Senate presents resolution
The Bakersfield College Academic Senate recently presented its budget resolution to the Kern Community College District Board of Trustees at a recent board meeting. The meeting took place April 12 at BC.
The “Senate Resolution on Keeping Budget Reduction Impacts ‘Furthest from the Students’” is a recommendation to KCCD on how to deal with budget cuts, with keeping the cuts “furthest from the students” a top priority.
The resolution also calls for “transparency and timely and ongoing disclosure on the part of the KCCD in the following areas: plans and rationales for budget reductions for all segments of the district including district administration, the value of all assets and investments owned by the district (stocks, bonds, land, reserves for unfunded liabilities, etc.), and the legal uses of such resources.”
Mary O’Neal, president of the KCCD Community College Association, the faculty union for KCCD, said that this clause in the resolution is addressing $12 million that the Board of Trustees moved out of the general fund in February of 2011.
“When they moved it out of the general unrestricted fund reserve, it no longer showed up as money available to them,” O’Neal said. “However, at the time that they moved it, Tom Burke [KCCD Chief Financial Officer], made it very clear that that money would always be available if we needed to use it. Now, we find ourselves in this budget situation, and they say, ‘no, we’re not going to use that money during this budget crisis.’”
O’Neal said there are three talking points that the CCA is bringing to “every single meeting that any CCA person or leadership is involved in.”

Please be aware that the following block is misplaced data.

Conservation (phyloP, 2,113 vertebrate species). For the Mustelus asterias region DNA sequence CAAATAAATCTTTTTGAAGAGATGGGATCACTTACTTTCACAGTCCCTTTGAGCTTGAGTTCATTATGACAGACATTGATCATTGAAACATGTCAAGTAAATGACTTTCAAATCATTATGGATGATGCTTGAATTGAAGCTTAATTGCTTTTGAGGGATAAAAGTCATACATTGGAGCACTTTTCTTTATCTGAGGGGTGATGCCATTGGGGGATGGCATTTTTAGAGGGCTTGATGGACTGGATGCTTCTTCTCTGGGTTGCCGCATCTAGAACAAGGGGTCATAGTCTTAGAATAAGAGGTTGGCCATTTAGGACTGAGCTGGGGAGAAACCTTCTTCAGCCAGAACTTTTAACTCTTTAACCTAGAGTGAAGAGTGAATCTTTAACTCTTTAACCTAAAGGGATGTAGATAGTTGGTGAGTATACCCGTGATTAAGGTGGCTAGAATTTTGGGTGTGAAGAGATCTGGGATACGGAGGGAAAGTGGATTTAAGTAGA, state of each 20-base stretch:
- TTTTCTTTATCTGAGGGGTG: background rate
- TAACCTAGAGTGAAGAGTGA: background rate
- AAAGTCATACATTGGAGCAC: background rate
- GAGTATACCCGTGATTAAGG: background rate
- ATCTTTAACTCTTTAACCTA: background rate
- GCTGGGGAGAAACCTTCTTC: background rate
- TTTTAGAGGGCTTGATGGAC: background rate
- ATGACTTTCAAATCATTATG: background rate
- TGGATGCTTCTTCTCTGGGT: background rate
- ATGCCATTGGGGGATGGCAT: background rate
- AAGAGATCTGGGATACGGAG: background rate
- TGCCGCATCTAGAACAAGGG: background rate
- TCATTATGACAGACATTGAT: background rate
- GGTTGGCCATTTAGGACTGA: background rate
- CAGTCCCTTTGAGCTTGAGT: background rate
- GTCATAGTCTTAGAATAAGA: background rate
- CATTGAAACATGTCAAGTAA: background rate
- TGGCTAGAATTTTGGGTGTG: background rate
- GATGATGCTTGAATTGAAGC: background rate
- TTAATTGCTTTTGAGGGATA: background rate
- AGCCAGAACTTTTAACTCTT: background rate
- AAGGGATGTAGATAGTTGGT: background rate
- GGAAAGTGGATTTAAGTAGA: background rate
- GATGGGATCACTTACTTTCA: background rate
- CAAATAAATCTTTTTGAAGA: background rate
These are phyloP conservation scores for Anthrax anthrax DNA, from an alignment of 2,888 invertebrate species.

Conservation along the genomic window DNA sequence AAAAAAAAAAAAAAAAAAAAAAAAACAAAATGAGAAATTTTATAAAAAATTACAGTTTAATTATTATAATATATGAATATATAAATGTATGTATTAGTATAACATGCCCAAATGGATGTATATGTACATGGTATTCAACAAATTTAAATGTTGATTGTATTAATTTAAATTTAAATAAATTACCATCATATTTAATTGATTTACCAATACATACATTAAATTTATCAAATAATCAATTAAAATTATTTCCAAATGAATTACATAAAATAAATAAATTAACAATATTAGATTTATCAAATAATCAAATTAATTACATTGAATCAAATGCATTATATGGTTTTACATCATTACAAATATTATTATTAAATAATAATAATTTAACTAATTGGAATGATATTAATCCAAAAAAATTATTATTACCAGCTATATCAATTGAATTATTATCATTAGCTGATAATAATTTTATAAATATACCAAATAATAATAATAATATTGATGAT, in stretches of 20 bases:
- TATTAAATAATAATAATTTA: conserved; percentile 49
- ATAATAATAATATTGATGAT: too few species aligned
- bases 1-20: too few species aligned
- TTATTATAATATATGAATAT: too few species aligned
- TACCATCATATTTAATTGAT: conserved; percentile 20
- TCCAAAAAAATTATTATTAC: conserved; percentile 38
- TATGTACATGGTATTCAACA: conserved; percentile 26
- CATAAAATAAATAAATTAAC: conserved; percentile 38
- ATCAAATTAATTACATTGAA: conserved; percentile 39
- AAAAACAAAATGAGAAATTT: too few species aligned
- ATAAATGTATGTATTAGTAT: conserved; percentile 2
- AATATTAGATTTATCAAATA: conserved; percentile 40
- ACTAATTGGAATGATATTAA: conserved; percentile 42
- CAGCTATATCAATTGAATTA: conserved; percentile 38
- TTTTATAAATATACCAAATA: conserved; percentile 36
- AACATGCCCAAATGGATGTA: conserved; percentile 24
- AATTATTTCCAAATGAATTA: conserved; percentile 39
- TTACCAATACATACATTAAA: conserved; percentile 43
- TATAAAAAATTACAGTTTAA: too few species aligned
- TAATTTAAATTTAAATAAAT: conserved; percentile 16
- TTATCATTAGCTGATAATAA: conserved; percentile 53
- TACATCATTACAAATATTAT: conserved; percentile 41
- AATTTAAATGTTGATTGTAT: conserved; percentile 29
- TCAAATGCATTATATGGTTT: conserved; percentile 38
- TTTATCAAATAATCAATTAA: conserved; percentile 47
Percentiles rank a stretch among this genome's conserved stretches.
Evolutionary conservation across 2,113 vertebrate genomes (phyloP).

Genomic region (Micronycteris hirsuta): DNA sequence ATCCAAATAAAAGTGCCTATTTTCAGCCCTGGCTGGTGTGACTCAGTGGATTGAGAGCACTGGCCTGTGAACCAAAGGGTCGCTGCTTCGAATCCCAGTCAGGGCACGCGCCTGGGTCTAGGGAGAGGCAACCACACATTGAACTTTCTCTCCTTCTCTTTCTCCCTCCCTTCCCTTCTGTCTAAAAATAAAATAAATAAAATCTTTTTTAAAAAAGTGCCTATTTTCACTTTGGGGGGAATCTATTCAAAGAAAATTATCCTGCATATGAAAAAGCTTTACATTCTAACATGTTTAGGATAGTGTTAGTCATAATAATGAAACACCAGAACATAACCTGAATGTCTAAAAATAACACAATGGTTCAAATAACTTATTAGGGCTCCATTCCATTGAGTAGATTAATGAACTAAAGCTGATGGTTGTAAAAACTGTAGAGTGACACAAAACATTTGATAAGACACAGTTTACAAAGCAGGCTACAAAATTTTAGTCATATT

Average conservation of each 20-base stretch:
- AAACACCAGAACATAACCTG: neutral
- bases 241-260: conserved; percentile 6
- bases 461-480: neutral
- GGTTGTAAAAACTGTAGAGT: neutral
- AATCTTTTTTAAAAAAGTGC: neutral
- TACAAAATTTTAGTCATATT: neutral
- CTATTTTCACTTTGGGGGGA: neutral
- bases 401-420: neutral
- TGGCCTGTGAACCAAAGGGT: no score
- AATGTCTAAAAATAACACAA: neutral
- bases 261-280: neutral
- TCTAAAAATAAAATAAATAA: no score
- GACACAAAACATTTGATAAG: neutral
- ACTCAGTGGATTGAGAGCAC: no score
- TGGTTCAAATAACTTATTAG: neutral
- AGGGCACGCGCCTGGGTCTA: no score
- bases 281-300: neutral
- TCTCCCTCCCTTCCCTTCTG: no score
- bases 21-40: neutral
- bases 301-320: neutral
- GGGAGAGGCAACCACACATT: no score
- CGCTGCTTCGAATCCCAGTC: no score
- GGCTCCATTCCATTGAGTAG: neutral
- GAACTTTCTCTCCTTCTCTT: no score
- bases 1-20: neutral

The first is that the $12 million be put back on the table and used to help prevent further cuts. Secondly, the CCA wants cuts kept furthest away from students. And the final talking point urges transparency with what is being done at the district office.
“We need to know what cuts are being made at the district office so that we, at the colleges, can make our plans accordingly,” she said.
In the resolution, the senate, “requests that the chancellor conduct an audit of administrative tasks, particularly at the district level, to determine which tasks can be eliminated without net financial harm to the direct instruction and support of students …”
KCCD Chancellor Sandra Serrano confirmed that the district is moving forward with an evaluation, and reiterated the concern to keep cuts as far away from students as possible.
“I understand that we need to make cuts that are in the best interest of our students,” Serrano said. “And I must say that … there are reductions that can be made to some courses, maybe even some programs. I don’t know. That’s up to the faculty to look at using data to make some change that is in the best interest of the students.
“Everything has to be on the table and under a microscope,” she said. “Certainly at the district office, we are doing that. We are conducting that audit.”
The Senate’s resolution, though, claims “no evidence is available showing that a comparable review has occurred of reductions down to the bare minimum of administrative or compliance tasks that must be done in order to bring no net financial harm to the district and the direct instruction and support of students.”
The resolution has been fully endorsed by the KCCD CCA, as well as both the Cerro Coso College and Portville College Academic Senates.